• David Hawkins
      David Hawkins August 1, 2021

      Thanks for getting back to me. Yes I would say that mid 50's is a lot better than it was. I am just basing it on my wife's 2009 highlander, with the same temp gauge, is reading 41 on the low fan setting, not even moving, waiting at a light. Seems like mine could be better, something's up. Also my wife, and daughters camry, with the humidity we have been having will drain moisture from the evap on to the ground, and mine has no drainage at all. Yes I don't want to add to much oil, but I don't want that whirling sound to be my compressor slowly melting.

      • turbodb
        turbodb August 1, 2021

        Yeah, I hear you. I've experienced similar to you - my '97 4Runner definitely blew colder than my Tacoma blows. Given that they are essentially the same system, I can't really explain it either.

        If you're in a situation where you don't really know whether you have the right oil/R134A - it might be a good idea to take it to a Toyota dealer if you haven't already (not sure where you took it before) in the hope that they could get it to be better. Generally though, my understanding is that more oil doesn't make things cooler; more R134A does. Whatever you do, I'd LOVE to hear the rest of the saga - what works and what doesn't. I'm sure that knowledge can help me and others in the future! ?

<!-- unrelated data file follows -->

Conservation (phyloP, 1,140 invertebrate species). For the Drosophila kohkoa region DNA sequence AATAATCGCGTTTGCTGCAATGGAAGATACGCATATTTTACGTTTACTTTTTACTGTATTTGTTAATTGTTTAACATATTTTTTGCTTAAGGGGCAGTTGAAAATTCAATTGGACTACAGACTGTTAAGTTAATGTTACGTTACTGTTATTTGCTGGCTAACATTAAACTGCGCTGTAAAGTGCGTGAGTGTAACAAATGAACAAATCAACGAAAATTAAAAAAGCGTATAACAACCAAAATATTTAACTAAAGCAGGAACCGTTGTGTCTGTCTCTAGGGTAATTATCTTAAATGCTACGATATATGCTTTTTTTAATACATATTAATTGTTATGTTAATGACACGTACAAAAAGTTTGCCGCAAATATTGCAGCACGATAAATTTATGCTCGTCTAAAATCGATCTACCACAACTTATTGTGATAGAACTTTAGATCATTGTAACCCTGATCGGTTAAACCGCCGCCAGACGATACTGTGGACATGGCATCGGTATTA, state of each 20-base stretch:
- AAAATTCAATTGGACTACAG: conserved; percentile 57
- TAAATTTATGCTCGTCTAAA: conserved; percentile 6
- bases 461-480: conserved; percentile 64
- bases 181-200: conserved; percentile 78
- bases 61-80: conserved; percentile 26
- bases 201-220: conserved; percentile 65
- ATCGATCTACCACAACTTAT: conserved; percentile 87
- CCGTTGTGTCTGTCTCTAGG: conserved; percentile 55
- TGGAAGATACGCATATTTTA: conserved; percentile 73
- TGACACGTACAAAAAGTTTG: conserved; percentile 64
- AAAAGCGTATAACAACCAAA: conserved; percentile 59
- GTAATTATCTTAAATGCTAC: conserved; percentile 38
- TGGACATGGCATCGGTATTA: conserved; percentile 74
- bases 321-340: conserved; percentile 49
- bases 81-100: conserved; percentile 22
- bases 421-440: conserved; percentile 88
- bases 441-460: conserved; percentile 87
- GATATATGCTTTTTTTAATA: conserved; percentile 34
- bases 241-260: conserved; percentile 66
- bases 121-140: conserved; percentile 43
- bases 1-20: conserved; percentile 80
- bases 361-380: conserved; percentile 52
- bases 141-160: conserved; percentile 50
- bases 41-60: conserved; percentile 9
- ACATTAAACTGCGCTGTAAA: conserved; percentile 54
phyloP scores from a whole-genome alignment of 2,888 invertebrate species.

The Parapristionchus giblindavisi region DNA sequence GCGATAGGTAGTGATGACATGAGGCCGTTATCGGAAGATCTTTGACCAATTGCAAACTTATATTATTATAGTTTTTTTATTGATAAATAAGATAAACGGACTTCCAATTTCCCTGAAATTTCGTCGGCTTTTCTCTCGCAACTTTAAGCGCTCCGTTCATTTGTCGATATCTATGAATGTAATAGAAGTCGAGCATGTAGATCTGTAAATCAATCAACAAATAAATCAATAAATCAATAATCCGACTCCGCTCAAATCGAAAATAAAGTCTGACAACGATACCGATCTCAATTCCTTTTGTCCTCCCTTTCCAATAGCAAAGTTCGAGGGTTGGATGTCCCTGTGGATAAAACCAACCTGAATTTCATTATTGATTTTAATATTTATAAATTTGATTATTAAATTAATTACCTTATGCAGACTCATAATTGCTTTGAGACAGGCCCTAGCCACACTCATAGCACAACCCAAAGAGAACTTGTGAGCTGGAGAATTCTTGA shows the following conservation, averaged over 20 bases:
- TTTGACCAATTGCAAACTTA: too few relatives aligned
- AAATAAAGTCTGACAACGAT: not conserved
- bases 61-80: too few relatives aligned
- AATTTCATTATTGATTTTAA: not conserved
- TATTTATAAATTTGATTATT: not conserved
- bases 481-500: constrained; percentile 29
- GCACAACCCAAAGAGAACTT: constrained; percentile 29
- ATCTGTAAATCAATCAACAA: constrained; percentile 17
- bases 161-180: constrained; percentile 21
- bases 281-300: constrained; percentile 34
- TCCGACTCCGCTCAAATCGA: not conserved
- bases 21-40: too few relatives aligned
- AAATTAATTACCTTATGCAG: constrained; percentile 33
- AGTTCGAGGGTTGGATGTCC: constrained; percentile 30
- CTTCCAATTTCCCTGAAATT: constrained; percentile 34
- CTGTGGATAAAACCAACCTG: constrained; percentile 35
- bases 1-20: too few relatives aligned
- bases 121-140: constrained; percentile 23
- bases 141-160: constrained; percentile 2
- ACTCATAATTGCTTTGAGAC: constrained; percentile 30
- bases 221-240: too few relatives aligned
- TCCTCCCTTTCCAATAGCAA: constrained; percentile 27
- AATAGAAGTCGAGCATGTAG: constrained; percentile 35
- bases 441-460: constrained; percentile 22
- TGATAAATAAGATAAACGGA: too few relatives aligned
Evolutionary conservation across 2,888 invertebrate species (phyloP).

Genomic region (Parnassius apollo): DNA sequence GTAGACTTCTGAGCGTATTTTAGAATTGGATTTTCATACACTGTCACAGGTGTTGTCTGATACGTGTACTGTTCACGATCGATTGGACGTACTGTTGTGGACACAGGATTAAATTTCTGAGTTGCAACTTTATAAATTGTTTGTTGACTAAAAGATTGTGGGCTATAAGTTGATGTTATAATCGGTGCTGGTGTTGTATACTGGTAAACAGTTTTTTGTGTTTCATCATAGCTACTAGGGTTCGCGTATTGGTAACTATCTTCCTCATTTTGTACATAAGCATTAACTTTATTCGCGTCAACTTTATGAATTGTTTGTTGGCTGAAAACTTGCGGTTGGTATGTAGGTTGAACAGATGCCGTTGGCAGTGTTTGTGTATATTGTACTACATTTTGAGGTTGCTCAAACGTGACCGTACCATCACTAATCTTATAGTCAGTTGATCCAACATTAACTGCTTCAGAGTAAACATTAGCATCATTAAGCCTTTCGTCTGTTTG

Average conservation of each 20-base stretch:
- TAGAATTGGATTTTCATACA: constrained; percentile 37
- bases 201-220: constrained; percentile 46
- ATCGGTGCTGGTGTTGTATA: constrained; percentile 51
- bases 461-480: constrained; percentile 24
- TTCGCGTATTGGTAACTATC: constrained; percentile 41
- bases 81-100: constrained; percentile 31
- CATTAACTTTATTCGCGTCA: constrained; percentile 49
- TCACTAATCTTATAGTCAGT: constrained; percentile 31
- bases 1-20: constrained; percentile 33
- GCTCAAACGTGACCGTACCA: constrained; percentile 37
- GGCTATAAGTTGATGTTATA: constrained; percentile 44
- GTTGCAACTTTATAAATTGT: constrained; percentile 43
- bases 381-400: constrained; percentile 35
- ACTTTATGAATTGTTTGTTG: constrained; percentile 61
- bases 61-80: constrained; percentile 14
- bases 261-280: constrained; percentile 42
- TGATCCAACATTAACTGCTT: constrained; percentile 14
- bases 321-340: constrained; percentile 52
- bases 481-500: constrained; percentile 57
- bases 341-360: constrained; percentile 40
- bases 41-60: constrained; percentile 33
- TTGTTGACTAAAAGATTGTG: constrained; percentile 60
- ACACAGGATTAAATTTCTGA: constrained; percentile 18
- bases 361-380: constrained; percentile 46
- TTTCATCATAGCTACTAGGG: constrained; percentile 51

As for drainage - the Tacoma evap core drains through a little tube in the firewall that exits on the passenger side (behind the glove box) and it drips onto the exhaust pipe there. As such, it almost never leaves a puddle on the ground, since it immediately evaporates. However, it's easy to check if it is clogged, and easy to unclog if it is.

        If it's clogged, your carpet in the passenger footwell will be wet after you run the A/C.

        To unclog the tube (or verify that it's not clogged) you can push a coat hanger about 4-5 inches into the drain, and here's what you are looking for on the engine side, as well as the location of the drain in the cab, which is right at the carpet line in the foot well.

        Sorry for the long reply, hope it helps!

  5. David Hawkins
    David Hawkins August 1, 2021

    Thank you for all of your help. I am going to a different place this time. Hopefully learn something new. I will keep you posted.